The Egyptian Crisis taking place as we speak will probably go down as the most important geopolitical event in the Middle East of 2013 - and we are botching it horribly.  Since the days of Sadat, Egypt was one of our most key partners in the region - even receiving the most US foreign aid second only to Israel.  Economically and politically stable, decidedly secular, and harshly opposed to Islamic fundamentalism, the Mubarak regime was a key strategic partner that was committed to maintaining a peaceful status quo in the Levant and in the Middle East as a whole.  All that went down the drain during the State Department-sponsored "Arab Spring" movement of the past year.  Predictably, the fringe radicals of the Muslim Brotherhood seized power (much to the dismay of the vast majority of Egyptians) and even appeared to receive tacit US support.  Finally, the army leadership refused to continue to play along and, in a bold move, forced Morsi and his fellow radicals out of power with the apparent goal of restoring Egypt to its former secular stability.  However, the damage was done last year and radical elements have streamed into Egyptian cities, setting the stage for the bloody clashes we are witnessing today.  All of this could have easily been avoided had the US never gotten involved with the Arab Spring in the first place.  Now, multiple Islamic countries that were once stable and secure have been devoured by the power vacuum created by the meddling of our current Administration.  One almost wonders if that was indeed the intent.  Whatever Washington's motives, our duplicitous involvement and current lack of stance is driving the Egyptian leadership to desperately seek new friends - and there are several only too willing to oblige.  The most obvious is Moscow.  Should the interim Egyptian leadership solidify a Russian partnership, it would be perhaps the greatest US geopolitical defeat of the decade.  Russia will then return to a situation reminiscent of the Nasser years and would have a new front from which to project influence into the Middle East along with their longtime Syrian allies.  A Moscow-Cairo partnership could possibly see the granting of permanent Russian military presence (to include an additional naval port in the Mediterranean with proximity to the vital Suez Canal) and a much larger, less contested base of operations for expanding their proxy war with us over control of the greater Middle East.  In short, our mishandling of Egyptian relations will carry grave repercussions for US foreign policy, repercussions Washington seems to be oblivious to.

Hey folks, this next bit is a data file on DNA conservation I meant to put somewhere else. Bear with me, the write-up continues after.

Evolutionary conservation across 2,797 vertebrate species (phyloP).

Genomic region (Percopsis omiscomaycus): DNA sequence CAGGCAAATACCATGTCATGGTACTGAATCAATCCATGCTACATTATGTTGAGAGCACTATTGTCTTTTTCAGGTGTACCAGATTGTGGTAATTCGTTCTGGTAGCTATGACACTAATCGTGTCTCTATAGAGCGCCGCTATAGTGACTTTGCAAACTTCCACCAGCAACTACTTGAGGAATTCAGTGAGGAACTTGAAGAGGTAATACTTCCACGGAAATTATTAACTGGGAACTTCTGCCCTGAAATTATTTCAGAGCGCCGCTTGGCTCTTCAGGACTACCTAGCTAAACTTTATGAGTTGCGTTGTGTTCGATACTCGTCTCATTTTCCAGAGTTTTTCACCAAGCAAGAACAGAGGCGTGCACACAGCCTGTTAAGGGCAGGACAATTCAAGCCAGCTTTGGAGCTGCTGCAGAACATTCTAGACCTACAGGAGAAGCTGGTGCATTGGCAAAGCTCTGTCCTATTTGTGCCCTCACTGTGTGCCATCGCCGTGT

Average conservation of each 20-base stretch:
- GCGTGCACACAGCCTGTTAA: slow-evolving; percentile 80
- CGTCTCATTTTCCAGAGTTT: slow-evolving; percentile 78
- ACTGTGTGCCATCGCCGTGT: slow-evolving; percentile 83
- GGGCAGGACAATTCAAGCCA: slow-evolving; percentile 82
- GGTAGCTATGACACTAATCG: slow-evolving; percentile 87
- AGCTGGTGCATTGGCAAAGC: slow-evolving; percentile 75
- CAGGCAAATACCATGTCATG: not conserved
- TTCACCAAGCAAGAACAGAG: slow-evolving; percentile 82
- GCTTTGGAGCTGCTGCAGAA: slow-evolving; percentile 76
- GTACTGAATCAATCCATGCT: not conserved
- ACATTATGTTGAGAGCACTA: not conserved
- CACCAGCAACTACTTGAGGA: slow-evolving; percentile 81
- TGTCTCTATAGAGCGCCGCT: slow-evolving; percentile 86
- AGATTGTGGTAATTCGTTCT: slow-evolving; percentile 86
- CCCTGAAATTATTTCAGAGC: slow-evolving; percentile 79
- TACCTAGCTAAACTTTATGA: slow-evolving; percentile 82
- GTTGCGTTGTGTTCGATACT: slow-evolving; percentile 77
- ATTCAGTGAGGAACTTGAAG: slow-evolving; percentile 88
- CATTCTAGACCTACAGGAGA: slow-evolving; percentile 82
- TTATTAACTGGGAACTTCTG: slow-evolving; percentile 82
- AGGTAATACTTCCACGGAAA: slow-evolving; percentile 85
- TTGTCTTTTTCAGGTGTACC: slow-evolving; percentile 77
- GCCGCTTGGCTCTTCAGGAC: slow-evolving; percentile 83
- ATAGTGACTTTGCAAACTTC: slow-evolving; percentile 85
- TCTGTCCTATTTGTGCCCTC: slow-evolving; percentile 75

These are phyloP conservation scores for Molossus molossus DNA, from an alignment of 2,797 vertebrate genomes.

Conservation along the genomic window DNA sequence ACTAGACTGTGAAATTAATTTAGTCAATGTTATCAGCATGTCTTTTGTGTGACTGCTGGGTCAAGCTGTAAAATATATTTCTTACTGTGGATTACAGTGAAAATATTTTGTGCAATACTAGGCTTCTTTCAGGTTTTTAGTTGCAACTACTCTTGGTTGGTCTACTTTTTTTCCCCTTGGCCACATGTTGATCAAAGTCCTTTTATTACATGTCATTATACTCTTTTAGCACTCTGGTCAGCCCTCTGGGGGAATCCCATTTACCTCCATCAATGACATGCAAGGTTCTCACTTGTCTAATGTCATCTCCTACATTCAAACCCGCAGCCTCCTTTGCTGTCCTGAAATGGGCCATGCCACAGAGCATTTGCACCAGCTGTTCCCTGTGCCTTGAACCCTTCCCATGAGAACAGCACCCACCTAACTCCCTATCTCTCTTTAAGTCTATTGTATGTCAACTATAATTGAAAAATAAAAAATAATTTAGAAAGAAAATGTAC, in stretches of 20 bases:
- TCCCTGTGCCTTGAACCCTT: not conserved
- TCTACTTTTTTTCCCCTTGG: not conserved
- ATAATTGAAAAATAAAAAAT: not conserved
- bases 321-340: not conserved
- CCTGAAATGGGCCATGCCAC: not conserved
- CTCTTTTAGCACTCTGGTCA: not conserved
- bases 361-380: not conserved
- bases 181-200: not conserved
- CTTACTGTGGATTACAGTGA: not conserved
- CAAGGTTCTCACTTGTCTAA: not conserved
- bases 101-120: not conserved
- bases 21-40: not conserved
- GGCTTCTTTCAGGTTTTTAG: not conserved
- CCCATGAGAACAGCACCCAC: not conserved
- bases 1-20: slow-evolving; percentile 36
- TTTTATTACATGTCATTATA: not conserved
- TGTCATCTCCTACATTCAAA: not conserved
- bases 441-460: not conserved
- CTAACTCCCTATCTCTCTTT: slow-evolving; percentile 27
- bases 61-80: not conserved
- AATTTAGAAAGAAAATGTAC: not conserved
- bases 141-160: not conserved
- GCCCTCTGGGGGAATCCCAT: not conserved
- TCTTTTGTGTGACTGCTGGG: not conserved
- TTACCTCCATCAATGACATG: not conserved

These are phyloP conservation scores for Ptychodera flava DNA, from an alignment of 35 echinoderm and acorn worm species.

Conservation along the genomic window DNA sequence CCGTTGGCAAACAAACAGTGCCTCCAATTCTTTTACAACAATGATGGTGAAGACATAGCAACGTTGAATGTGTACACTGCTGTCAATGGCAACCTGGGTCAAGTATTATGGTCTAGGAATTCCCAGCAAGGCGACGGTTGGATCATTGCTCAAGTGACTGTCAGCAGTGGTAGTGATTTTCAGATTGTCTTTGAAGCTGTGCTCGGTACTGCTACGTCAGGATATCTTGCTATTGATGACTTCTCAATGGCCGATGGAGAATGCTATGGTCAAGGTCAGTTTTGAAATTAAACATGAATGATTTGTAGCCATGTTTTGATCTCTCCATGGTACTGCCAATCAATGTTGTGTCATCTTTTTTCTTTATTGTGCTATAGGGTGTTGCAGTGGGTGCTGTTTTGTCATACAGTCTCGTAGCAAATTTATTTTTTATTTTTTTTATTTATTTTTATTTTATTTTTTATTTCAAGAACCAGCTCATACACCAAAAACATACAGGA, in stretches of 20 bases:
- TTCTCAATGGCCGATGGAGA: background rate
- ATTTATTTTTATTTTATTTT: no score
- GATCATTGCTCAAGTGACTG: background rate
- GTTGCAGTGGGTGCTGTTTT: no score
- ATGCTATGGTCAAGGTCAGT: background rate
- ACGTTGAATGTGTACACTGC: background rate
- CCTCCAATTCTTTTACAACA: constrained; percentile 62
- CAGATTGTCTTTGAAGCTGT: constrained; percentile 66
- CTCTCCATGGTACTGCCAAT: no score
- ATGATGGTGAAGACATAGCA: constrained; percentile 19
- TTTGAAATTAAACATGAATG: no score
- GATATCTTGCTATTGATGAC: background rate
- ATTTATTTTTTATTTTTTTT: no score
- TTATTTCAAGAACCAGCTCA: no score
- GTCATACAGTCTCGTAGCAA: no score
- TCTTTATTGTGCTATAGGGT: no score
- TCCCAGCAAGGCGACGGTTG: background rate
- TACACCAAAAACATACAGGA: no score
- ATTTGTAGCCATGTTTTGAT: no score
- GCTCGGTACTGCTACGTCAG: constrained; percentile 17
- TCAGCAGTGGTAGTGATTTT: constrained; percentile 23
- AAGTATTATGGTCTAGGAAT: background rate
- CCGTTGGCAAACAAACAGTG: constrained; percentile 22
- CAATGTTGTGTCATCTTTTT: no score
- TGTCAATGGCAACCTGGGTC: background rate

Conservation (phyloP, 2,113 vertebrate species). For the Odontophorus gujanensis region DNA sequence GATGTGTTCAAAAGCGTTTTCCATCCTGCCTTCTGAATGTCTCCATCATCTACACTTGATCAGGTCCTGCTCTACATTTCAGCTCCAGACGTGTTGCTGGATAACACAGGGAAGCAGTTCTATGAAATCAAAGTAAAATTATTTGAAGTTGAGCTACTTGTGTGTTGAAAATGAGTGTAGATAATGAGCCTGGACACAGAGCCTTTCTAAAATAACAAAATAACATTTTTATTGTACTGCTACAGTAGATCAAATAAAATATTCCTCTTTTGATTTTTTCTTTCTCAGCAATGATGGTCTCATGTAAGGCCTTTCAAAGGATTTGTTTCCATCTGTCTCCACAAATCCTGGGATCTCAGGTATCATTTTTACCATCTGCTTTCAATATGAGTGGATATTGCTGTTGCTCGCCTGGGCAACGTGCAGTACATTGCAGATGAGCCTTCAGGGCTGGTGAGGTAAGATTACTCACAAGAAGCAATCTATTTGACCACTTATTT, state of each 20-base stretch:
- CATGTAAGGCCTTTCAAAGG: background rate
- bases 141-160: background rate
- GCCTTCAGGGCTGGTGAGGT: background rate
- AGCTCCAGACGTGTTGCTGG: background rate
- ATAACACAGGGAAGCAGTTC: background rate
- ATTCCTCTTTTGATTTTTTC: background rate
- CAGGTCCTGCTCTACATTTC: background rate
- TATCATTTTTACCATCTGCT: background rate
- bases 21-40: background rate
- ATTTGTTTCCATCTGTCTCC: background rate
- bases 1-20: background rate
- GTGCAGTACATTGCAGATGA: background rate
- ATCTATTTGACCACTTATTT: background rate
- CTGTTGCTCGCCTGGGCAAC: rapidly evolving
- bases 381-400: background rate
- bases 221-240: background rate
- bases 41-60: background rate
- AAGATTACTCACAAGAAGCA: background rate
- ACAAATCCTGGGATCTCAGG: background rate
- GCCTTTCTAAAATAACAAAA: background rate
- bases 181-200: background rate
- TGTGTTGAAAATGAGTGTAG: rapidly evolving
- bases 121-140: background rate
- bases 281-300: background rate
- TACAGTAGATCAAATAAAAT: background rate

Wednesday, August 14, 2013

The Show-Trial & the Death of American Due Process

"In all criminal prosecutions, the accused shall enjoy the right to a speedy and public trial, by an impartial jury of the State and district wherein the crime shall have been committed, which district shall have been previously ascertained by law, and to be informed of the nature and cause of the accusation; to be confronted with the witnesses against him; to have compulsory process for obtaining witnesses in his favor, and to have the Assistance of Counsel for his defence."
-Amendment VI of the US Constitution

"I'm slapping every white person I see ... if george zimmerman gets acquitted niggas got to riot!"
-Actual tweet during Zimmerman trial

"I think he knows what Rome is - Rome is the mob."
-Derek Jacobi, Gladiator (2000AD)

On a February night in 2012, a relatively minor incident took place - an incident that may or may not have had a criminal character.  Although that night tragically resulted in a human death, there was objectively nothing about this event that made it stand out from the thousands of other gun-related deaths that occurred that night or any nights that followed.  The circumstances of the victim's death were suspect and, justly, the shooter was detained and a trial was prepared in accordance with the Constitutional guarantee of due process - a guarantee that has served as one of the most integral foundations of our Republic.  However, here the story took a saddening turn.  The suspect in question was a local Hispanic with the misfortune of possessing a white surname and complexion.  The victim was a black youth whose past life had been anything but clean.  For reasons still unknown, this trial would be selected to serve as the arena for over a year's worth of mass media-fueled hype, conjecture, race-baiting, and pure entertainment for the masses.  The Zimmerman trial became a show-trial.

The attention and publicity this trial acquired over the next year bordered on the absurd – coming in from celebrities, sports figures, and even the President and the Department of Justice.  The mainstream media, ever the High Priests of the Cult of Democracy, spent the entire trial entertaining every conceivable opinion from supposed commentators that had no actual stake in the trial whatsoever.  The non-stop public voyeurism fomented a ferocious tidal wave of polarizing opinions and rhetoric - the expression of which often turned vile, petulant, and downright tasteless.  Instead of being justly tried by a jury of his peers within the bounds of due process, George Zimmerman was condemned in the kangaroo court of mob opinion and race politics.  His appropriate acquittal was accompanied by the threat of nationwide riots and Zimmerman himself was forced to go into hiding for the sake of his own safety - all because outside entities couldn't help cashing in on an unfortunate event for the sake of some good ole fashioned race-baiting and controversy-peddling.